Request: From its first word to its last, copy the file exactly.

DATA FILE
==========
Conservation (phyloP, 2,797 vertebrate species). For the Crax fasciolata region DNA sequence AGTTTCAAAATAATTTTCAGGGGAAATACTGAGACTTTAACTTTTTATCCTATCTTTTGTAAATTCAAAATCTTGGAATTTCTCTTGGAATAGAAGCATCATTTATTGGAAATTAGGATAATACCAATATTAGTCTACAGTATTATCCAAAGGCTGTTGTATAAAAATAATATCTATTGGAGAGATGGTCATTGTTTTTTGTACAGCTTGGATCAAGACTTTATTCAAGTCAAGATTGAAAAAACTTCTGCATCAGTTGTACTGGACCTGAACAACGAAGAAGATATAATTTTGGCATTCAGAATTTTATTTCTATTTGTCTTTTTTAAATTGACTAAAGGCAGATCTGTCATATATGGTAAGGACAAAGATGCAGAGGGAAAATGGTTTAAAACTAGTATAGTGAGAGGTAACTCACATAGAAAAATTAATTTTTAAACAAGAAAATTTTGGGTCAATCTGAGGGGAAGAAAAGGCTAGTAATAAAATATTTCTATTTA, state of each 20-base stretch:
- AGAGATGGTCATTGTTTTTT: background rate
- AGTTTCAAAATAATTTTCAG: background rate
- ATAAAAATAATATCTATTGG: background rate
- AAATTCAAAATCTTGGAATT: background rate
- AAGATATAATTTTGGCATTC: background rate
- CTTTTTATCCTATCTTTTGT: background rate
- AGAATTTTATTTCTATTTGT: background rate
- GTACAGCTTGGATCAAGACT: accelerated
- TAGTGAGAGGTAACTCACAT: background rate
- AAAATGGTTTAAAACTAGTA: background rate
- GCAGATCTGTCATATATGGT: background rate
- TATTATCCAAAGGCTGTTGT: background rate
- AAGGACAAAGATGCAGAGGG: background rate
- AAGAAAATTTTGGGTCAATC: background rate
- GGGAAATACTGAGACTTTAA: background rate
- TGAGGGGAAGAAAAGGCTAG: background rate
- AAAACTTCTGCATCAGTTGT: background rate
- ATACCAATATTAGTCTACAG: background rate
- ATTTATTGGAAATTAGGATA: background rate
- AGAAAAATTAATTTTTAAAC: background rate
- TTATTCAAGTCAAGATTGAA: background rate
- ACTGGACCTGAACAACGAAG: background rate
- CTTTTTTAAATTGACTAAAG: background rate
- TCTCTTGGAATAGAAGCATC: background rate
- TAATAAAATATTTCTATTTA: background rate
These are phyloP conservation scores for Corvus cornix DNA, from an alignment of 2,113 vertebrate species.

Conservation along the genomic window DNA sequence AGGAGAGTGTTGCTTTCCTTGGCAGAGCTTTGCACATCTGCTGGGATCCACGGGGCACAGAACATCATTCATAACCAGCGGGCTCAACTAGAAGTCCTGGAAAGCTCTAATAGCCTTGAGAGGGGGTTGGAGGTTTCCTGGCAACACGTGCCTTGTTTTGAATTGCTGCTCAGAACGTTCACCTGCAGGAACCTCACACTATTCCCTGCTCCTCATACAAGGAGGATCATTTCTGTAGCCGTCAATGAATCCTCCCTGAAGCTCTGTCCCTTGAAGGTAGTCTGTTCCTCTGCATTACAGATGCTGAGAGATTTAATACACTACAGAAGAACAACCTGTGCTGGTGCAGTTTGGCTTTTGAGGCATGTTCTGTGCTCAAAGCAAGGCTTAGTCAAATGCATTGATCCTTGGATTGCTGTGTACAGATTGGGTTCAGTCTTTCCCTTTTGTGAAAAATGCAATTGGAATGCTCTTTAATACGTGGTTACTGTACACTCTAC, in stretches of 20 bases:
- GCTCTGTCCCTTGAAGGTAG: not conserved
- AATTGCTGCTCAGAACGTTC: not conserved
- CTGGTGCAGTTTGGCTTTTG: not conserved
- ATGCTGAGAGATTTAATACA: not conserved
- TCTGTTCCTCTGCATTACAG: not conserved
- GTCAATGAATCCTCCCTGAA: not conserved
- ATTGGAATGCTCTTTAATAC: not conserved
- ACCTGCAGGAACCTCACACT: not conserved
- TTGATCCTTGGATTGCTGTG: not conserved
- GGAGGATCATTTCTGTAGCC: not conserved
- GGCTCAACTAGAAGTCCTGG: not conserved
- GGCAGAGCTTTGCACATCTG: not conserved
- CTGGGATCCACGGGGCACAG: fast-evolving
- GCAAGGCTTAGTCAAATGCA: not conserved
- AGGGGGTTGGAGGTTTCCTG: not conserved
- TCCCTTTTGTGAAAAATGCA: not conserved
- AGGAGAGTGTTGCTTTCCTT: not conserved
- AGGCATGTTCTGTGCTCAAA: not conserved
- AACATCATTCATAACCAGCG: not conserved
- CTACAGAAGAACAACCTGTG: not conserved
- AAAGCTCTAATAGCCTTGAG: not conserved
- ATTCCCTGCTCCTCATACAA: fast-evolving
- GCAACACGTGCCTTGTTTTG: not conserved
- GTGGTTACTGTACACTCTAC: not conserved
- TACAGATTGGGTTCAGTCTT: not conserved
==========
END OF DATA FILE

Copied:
Conservation (phyloP, 2,797 vertebrate species). For the Crax fasciolata region DNA sequence AGTTTCAAAATAATTTTCAGGGGAAATACTGAGACTTTAACTTTTTATCCTATCTTTTGTAAATTCAAAATCTTGGAATTTCTCTTGGAATAGAAGCATCATTTATTGGAAATTAGGATAATACCAATATTAGTCTACAGTATTATCCAAAGGCTGTTGTATAAAAATAATATCTATTGGAGAGATGGTCATTGTTTTTTGTACAGCTTGGATCAAGACTTTATTCAAGTCAAGATTGAAAAAACTTCTGCATCAGTTGTACTGGACCTGAACAACGAAGAAGATATAATTTTGGCATTCAGAATTTTATTTCTATTTGTCTTTTTTAAATTGACTAAAGGCAGATCTGTCATATATGGTAAGGACAAAGATGCAGAGGGAAAATGGTTTAAAACTAGTATAGTGAGAGGTAACTCACATAGAAAAATTAATTTTTAAACAAGAAAATTTTGGGTCAATCTGAGGGGAAGAAAAGGCTAGTAATAAAATATTTCTATTTA, state of each 20-base stretch:
- AGAGATGGTCATTGTTTTTT: background rate
- AGTTTCAAAATAATTTTCAG: background rate
- ATAAAAATAATATCTATTGG: background rate
- AAATTCAAAATCTTGGAATT: background rate
- AAGATATAATTTTGGCATTC: background rate
- CTTTTTATCCTATCTTTTGT: background rate
- AGAATTTTATTTCTATTTGT: background rate
- GTACAGCTTGGATCAAGACT: accelerated
- TAGTGAGAGGTAACTCACAT: background rate
- AAAATGGTTTAAAACTAGTA: background rate
- GCAGATCTGTCATATATGGT: background rate
- TATTATCCAAAGGCTGTTGT: background rate
- AAGGACAAAGATGCAGAGGG: background rate
- AAGAAAATTTTGGGTCAATC: background rate
- GGGAAATACTGAGACTTTAA: background rate
- TGAGGGGAAGAAAAGGCTAG: background rate
- AAAACTTCTGCATCAGTTGT: background rate
- ATACCAATATTAGTCTACAG: background rate
- ATTTATTGGAAATTAGGATA: background rate
- AGAAAAATTAATTTTTAAAC: background rate
- TTATTCAAGTCAAGATTGAA: background rate
- ACTGGACCTGAACAACGAAG: background rate
- CTTTTTTAAATTGACTAAAG: background rate
- TCTCTTGGAATAGAAGCATC: background rate
- TAATAAAATATTTCTATTTA: background rate
These are phyloP conservation scores for Corvus cornix DNA, from an alignment of 2,113 vertebrate species.

Conservation along the genomic window DNA sequence AGGAGAGTGTTGCTTTCCTTGGCAGAGCTTTGCACATCTGCTGGGATCCACGGGGCACAGAACATCATTCATAACCAGCGGGCTCAACTAGAAGTCCTGGAAAGCTCTAATAGCCTTGAGAGGGGGTTGGAGGTTTCCTGGCAACACGTGCCTTGTTTTGAATTGCTGCTCAGAACGTTCACCTGCAGGAACCTCACACTATTCCCTGCTCCTCATACAAGGAGGATCATTTCTGTAGCCGTCAATGAATCCTCCCTGAAGCTCTGTCCCTTGAAGGTAGTCTGTTCCTCTGCATTACAGATGCTGAGAGATTTAATACACTACAGAAGAACAACCTGTGCTGGTGCAGTTTGGCTTTTGAGGCATGTTCTGTGCTCAAAGCAAGGCTTAGTCAAATGCATTGATCCTTGGATTGCTGTGTACAGATTGGGTTCAGTCTTTCCCTTTTGTGAAAAATGCAATTGGAATGCTCTTTAATACGTGGTTACTGTACACTCTAC, in stretches of 20 bases:
- GCTCTGTCCCTTGAAGGTAG: not conserved
- AATTGCTGCTCAGAACGTTC: not conserved
- CTGGTGCAGTTTGGCTTTTG: not conserved
- ATGCTGAGAGATTTAATACA: not conserved
- TCTGTTCCTCTGCATTACAG: not conserved
- GTCAATGAATCCTCCCTGAA: not conserved
- ATTGGAATGCTCTTTAATAC: not conserved
- ACCTGCAGGAACCTCACACT: not conserved
- TTGATCCTTGGATTGCTGTG: not conserved
- GGAGGATCATTTCTGTAGCC: not conserved
- GGCTCAACTAGAAGTCCTGG: not conserved
- GGCAGAGCTTTGCACATCTG: not conserved
- CTGGGATCCACGGGGCACAG: fast-evolving
- GCAAGGCTTAGTCAAATGCA: not conserved
- AGGGGGTTGGAGGTTTCCTG: not conserved
- TCCCTTTTGTGAAAAATGCA: not conserved
- AGGAGAGTGTTGCTTTCCTT: not conserved
- AGGCATGTTCTGTGCTCAAA: not conserved
- AACATCATTCATAACCAGCG: not conserved
- CTACAGAAGAACAACCTGTG: not conserved
- AAAGCTCTAATAGCCTTGAG: not conserved
- ATTCCCTGCTCCTCATACAA: fast-evolving
- GCAACACGTGCCTTGTTTTG: not conserved
- GTGGTTACTGTACACTCTAC: not conserved
- TACAGATTGGGTTCAGTCTT: not conserved